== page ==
Some causes of shock are:

  • Cardiovascular conditions, such as:
  • Heart failure
  • Heart attack
  • Stroke
  • Trauma or spinal cord injury
  • Severe infections or systemic infection—sepsis
  • A severe allergic reaction
  • Poisoning
  • Loss of blood volume (hypovolemia)—from severe bleeding or severe dehydration
  • Heatstroke
  • Severe hypoglycemia

Risk Factors

Things that raise the risk of shock are:

  • Heart or blood vessel disease
  • Weak immune system
  • Severe allergies
  • Severe trauma
  • Diabetes



The symptoms of shock depend on the cause. Shock can lead to:

  • Weakness
  • Problems with thinking or changes in behavior
  • Decreased urination (peeing)

Shock can also cause:

  • Cool and clammy skin
  • Pale or mottled skin color
  • Slow heartbeat
  • Slow and shallow or fast and deep breathing
  • Dull eyes
  • Pupils of the eye are larger than normal
Symptom of Shock
Dilated and Constricted pupil
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A physical exam will be done. Tests may include:

  • Breathing assessment
  • Blood pressure measurement
  • Heart rate monitoring

Other tests may be done to look for a cause. Tests may be:

  • Blood tests and cultures
  • ECG
  • Imaging tests



Shock will need emergency care. Treatment will help to improve blood flow and stop further damage. Care may include:

  • Fluids or blood will be given through an IV. It will help to get blood pressure and heart rate to safer levels.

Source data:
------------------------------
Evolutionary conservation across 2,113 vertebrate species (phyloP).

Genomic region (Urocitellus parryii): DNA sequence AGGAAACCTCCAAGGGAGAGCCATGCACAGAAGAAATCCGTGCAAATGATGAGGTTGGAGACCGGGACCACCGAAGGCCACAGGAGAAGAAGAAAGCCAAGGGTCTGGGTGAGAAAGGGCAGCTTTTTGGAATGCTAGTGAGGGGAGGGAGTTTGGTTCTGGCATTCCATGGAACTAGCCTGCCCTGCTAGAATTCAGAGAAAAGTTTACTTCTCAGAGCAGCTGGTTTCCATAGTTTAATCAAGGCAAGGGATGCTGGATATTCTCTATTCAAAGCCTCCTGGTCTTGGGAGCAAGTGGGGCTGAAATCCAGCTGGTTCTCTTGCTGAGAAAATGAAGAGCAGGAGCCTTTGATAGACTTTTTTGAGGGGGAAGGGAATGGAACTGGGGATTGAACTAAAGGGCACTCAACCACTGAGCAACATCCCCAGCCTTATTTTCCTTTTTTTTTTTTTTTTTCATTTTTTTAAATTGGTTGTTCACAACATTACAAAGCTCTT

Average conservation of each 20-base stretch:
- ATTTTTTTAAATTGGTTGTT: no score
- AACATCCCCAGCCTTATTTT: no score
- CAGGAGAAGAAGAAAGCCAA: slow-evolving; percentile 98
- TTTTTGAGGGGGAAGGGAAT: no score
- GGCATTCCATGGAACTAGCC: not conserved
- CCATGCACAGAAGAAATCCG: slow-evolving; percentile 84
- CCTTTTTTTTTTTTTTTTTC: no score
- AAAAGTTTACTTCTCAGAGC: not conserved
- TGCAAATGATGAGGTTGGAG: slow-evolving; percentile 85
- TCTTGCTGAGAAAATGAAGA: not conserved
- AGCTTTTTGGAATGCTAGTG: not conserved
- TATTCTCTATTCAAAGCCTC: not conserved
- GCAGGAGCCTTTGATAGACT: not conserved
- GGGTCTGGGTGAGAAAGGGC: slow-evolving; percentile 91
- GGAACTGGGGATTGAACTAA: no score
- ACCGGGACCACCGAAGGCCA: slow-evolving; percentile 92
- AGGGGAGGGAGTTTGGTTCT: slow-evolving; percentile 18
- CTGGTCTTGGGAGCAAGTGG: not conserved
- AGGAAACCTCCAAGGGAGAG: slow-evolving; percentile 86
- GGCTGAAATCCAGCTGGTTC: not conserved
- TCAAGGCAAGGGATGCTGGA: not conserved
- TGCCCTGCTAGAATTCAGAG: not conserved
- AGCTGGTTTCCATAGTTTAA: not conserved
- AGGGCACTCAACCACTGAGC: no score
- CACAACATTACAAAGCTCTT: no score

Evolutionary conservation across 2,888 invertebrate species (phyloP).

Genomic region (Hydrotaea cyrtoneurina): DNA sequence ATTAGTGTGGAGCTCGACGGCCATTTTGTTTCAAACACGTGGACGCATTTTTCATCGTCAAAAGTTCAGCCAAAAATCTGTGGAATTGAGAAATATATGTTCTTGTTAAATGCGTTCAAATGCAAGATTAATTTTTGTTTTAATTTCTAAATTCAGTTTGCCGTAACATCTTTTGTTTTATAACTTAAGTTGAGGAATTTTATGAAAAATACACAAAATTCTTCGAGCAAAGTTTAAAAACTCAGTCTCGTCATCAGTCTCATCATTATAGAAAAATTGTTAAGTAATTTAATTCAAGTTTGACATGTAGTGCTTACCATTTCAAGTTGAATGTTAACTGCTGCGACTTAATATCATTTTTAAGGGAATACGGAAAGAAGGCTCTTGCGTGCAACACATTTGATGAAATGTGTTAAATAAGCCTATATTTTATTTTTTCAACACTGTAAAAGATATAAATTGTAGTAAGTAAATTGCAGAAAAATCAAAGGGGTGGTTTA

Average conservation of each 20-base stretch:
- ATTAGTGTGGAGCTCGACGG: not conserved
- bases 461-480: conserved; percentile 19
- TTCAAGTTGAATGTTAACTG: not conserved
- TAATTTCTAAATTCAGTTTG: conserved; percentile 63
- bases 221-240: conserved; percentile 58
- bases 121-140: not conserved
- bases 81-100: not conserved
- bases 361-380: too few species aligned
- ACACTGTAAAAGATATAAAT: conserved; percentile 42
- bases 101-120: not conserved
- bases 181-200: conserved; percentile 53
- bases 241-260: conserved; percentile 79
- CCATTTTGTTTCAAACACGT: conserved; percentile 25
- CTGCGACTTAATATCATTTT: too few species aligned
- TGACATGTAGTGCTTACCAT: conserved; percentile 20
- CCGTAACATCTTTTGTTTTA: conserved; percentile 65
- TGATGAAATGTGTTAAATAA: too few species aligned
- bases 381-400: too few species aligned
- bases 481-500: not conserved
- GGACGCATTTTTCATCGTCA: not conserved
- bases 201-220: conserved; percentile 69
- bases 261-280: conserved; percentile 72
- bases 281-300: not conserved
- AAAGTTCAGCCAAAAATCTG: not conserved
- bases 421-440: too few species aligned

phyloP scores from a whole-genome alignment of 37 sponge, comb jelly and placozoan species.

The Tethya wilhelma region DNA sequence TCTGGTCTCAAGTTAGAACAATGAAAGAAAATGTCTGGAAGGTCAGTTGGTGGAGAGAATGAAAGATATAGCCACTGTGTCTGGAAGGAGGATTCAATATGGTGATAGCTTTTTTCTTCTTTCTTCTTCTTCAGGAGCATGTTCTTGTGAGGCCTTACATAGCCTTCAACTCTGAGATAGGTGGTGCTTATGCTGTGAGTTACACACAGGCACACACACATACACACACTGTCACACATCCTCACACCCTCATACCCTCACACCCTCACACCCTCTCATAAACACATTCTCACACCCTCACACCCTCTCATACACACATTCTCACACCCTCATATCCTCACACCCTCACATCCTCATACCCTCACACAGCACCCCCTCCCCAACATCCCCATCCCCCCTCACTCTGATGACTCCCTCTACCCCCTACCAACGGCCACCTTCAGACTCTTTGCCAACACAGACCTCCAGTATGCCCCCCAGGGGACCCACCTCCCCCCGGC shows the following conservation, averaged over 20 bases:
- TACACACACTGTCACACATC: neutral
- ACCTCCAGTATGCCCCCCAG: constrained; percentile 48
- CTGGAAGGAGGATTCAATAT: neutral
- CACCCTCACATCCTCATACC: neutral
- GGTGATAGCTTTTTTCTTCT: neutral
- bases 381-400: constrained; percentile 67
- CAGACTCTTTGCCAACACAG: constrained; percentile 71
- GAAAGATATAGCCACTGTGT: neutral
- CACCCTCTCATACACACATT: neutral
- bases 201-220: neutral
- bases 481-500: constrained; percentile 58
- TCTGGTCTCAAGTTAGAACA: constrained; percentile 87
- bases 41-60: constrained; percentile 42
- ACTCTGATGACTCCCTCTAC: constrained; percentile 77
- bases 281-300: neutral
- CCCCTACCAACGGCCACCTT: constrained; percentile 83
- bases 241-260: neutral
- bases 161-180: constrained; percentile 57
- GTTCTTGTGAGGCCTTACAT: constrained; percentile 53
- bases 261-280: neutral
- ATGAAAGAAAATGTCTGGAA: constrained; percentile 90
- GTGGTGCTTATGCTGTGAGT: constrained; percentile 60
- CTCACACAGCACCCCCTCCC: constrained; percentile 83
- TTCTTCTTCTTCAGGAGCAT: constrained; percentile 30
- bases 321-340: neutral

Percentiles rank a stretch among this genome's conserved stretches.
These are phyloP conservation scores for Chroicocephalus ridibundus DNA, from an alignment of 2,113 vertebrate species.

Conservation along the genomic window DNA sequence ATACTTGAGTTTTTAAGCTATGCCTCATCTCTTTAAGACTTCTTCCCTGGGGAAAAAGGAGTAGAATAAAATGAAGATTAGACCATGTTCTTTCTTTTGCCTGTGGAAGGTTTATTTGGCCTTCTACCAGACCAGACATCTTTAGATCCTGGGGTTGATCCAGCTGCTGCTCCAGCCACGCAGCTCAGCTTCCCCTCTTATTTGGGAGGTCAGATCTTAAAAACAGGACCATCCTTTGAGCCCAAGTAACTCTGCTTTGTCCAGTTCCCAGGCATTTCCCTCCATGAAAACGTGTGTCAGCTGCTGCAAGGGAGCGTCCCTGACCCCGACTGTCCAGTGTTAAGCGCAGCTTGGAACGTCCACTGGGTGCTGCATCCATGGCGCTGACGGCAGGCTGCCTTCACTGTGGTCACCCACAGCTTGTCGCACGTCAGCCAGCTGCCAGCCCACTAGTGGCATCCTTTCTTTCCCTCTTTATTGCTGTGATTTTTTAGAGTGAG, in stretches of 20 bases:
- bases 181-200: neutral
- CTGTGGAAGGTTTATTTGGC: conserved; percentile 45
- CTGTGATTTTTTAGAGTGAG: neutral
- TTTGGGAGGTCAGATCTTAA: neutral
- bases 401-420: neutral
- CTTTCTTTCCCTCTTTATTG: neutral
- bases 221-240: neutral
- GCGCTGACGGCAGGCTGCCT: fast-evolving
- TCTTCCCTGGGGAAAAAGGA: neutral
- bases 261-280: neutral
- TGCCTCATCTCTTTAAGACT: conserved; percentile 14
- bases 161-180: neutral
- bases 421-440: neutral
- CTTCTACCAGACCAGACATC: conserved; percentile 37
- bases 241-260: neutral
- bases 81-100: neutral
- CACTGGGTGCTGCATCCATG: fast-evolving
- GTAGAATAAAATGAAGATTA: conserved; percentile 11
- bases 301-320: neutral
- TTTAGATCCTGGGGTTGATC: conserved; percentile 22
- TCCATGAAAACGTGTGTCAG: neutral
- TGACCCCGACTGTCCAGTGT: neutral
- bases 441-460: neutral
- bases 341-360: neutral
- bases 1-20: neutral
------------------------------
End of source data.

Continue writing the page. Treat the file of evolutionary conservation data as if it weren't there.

• The airway may need to be supported if there are breathing problems. Oxygen or other treatment will also make breathing easier.
  • Medicine can help to increase blood pressure and blood flow. Other medicine can make the heart beat more forcefully.
Insertion of IV for Transfusion or Medications
IV insertion
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Other treatment may be needed to treat the cause of shock.


To help reduce the risk of shock:

  • Prevent or control heart or vascular disease.
  • Avoid activity that puts you at risk of falls or other injuries.
  • Carry an epinephrine pen with you if you have a severe allergy.
  • Follow care plan for health issues, such as diabetes.

This content is reviewed regularly and is updated when new and relevant evidence is made available. This information is neither intended nor implied to be a substitute for professional medical advice. Always seek the advice of your physician or other qualified health provider prior to starting any new treatment or with questions regarding a medical condition.

Edits to original content made by Denver Health.